Dream, Kilmer Group, Tricon and Anishnawbe Health Toronto are partners on the mixed-use development in the downtown east Canary District that aims to articulate Indigenous values and principles through its design.
It’s scheduled for completion next year and will include: a four-storey health centre; a four-storey education, employment and training centre with a municipally operated childcare facility; the restoration of the historic Canary Restaurant building for commercial use; a 13-storey condominium; and an 11-storey rental apartment.
Taza is a development in Alberta on 1,200 acres of Tsuut’ina land consisting of three unique, but related, components: Taza Park, Taza Crossing and Taza Exchange. Taza is also a noun of Dené origin that means “something wondrous is coming.”
The Tsuut’ina Nation was established in 1877 by the signing of Treaty 7, which predates the incorporation of Calgary in 1894 and the establishment of Alberta in 1905.
The Tsuut’ina Nation and the Alberta government signed an agreement in 2013 to allow the southwest extension of the Calgary Ring Road through Tsuut’ina land.
This opened the door for a partnership between the Tsuut’ina Nation and Canderel to plan, finance and develop one of the largest First Nation developments in North America.
Taza Development Corp. is a Canderel subsidiary and the execution entity for the partnership, responsible for development, leasing and administrative services.
Taza Park is the most northern of the three villages. The 530-acre mixed-use development will include residential, commercial (including two auto dealerships), office, tourism and entertainment uses over a 15-year build-out.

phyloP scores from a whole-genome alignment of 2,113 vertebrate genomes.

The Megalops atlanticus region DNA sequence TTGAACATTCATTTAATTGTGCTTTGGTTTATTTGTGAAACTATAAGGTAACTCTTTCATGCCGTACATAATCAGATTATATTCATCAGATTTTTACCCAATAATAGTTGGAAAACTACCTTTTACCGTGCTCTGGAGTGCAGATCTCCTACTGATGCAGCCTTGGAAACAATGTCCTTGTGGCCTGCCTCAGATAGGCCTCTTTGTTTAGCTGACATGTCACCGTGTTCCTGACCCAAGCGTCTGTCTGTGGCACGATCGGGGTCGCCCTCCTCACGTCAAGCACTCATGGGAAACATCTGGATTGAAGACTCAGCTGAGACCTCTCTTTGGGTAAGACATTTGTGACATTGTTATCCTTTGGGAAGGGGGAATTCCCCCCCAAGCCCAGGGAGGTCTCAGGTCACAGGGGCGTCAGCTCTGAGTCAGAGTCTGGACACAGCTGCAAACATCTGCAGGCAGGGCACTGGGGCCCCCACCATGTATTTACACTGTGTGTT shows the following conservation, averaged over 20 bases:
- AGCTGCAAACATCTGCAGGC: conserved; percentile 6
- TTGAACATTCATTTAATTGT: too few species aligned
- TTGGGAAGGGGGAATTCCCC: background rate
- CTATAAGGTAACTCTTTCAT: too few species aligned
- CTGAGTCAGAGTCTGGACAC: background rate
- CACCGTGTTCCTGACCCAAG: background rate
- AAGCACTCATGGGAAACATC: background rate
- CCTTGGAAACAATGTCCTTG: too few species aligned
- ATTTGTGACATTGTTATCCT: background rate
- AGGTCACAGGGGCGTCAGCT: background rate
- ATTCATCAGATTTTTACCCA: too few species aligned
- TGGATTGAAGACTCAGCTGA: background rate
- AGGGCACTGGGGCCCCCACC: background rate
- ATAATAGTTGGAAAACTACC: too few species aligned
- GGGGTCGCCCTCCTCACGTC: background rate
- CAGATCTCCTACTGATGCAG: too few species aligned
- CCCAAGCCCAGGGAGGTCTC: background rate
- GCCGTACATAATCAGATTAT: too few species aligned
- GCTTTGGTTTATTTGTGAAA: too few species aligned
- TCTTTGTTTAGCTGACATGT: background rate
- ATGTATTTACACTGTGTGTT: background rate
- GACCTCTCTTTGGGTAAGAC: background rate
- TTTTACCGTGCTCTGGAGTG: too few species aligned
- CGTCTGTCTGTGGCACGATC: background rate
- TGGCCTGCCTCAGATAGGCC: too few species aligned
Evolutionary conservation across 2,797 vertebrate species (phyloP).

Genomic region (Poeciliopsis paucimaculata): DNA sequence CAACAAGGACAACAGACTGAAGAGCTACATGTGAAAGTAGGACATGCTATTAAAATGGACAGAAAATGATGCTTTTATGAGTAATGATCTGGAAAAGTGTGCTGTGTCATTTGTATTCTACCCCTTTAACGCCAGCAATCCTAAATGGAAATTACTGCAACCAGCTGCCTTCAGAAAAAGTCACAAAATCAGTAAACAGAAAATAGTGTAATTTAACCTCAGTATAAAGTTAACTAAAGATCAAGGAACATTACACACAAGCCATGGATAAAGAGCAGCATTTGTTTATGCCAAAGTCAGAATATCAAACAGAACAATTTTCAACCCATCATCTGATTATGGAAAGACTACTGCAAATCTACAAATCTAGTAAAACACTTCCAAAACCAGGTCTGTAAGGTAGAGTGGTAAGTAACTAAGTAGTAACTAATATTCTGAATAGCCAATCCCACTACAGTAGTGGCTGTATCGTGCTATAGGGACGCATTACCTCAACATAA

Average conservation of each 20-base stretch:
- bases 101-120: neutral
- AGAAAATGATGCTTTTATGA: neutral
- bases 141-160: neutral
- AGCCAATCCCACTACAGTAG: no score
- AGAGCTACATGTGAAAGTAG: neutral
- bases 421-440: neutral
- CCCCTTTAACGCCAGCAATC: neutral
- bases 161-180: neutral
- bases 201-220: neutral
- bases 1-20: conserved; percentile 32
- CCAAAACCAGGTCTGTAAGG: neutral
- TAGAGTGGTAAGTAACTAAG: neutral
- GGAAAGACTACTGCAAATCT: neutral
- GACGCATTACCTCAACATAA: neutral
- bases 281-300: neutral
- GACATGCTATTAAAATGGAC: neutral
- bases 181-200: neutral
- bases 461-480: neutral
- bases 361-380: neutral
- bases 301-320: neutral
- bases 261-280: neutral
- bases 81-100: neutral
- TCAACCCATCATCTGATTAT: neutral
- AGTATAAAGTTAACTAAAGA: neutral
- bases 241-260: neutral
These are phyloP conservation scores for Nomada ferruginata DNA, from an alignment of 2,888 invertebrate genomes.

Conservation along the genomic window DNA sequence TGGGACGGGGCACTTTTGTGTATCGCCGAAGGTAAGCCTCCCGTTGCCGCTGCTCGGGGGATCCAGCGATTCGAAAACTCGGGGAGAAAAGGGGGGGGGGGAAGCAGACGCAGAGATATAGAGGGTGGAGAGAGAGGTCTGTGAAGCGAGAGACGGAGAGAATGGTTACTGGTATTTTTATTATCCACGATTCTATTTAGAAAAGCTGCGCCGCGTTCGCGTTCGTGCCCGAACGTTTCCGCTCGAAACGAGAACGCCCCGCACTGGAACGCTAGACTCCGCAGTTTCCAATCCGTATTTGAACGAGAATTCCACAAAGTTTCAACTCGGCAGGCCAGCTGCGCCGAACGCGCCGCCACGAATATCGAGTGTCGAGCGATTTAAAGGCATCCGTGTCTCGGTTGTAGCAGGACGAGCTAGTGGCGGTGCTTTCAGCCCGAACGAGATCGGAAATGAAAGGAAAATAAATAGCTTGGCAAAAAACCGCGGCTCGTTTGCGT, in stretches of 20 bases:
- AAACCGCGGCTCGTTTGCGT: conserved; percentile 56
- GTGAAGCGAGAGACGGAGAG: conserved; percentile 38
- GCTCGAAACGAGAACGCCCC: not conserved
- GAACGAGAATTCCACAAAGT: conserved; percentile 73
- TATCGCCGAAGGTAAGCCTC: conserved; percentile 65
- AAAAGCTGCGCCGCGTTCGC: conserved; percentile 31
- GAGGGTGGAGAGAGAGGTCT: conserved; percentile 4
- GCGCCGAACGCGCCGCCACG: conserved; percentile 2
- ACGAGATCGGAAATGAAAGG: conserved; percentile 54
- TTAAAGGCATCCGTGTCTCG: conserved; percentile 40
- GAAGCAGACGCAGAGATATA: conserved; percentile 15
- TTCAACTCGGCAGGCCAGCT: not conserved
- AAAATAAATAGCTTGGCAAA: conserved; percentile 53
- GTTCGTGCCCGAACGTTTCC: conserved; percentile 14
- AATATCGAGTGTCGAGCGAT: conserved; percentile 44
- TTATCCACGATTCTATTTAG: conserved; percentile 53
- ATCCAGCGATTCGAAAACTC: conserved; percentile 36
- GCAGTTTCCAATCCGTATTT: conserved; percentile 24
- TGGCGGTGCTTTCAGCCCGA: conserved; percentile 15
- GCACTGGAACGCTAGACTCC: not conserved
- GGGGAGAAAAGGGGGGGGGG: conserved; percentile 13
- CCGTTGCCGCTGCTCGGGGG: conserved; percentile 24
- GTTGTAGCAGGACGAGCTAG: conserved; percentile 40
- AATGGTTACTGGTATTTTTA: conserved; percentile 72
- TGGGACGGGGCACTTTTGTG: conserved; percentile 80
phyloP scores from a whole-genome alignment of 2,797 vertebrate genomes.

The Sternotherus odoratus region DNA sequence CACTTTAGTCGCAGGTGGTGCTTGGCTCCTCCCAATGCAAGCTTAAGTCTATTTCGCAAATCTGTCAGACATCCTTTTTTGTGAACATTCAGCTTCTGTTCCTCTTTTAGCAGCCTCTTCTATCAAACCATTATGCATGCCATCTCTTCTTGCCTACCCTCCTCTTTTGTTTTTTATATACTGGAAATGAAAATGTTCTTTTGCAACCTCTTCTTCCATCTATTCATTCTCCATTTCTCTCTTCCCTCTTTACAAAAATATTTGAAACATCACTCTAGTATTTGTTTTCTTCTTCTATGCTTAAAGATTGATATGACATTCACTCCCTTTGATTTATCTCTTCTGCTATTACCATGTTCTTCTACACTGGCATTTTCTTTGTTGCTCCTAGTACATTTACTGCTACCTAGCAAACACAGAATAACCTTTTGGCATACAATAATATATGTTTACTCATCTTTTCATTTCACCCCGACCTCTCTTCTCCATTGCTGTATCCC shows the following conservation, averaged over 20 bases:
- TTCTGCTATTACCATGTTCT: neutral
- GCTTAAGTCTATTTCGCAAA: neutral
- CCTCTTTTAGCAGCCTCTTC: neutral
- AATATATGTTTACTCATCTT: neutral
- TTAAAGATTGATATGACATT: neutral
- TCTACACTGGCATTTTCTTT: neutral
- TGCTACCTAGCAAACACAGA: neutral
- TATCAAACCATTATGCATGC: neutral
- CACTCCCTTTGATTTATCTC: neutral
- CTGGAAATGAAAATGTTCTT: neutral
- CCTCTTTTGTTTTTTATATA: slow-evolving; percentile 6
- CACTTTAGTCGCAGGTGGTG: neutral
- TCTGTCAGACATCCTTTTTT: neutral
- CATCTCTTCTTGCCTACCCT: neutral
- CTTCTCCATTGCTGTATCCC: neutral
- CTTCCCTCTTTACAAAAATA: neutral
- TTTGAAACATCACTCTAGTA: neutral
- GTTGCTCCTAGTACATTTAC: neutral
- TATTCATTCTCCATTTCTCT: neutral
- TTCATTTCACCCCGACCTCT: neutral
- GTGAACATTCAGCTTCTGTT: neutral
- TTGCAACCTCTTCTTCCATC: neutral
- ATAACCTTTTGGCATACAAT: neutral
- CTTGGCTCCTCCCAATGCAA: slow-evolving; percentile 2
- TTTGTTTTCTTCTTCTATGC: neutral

Taza Crossing will include residential, innovation and office components, as well as a smart farm that will incorporate new ways to source food and reduce carbon footprints through new technologies and harvesting methods.
Taza Exchange is the southernmost of the three development sites and is now under construction.
The 390-acre project will include residential, office, entertainment, hotel, sports facility and retail elements, including the 257,000-square-foot, 60-tenant The Shops at Buffalo Run complex and the first Costco on First Nation reserve land in North America.
Smoke Architecture and Dawes Road Library
Eladia Smoke has practised architecture since 2002 and founded Smoke Architecture in 2014 to focus on First Nation and Indigenous projects. Its approach rediscovers Indigenous knowledge in contemporary contexts and uses engagement tools, design techniques and building systems crafted specifically for each community and place.
One of the firm’s projects, in partnership with Perkins & Will, is Toronto’s Dawes Road Public Library. It’s in the design phase and expected to be completed in 2025.
Elements will include: the Social Development Finance & Administration Hub, offering community-based training, programming and a teaching kitchen; and a circular gathering room inspired by the Anishinaabe roundhouse, with access to a roof garden that includes space for a sacred fire where Indigenous people can share teachings. The library will be built to achieve net-zero energy, with potential to achieve net-zero carbon.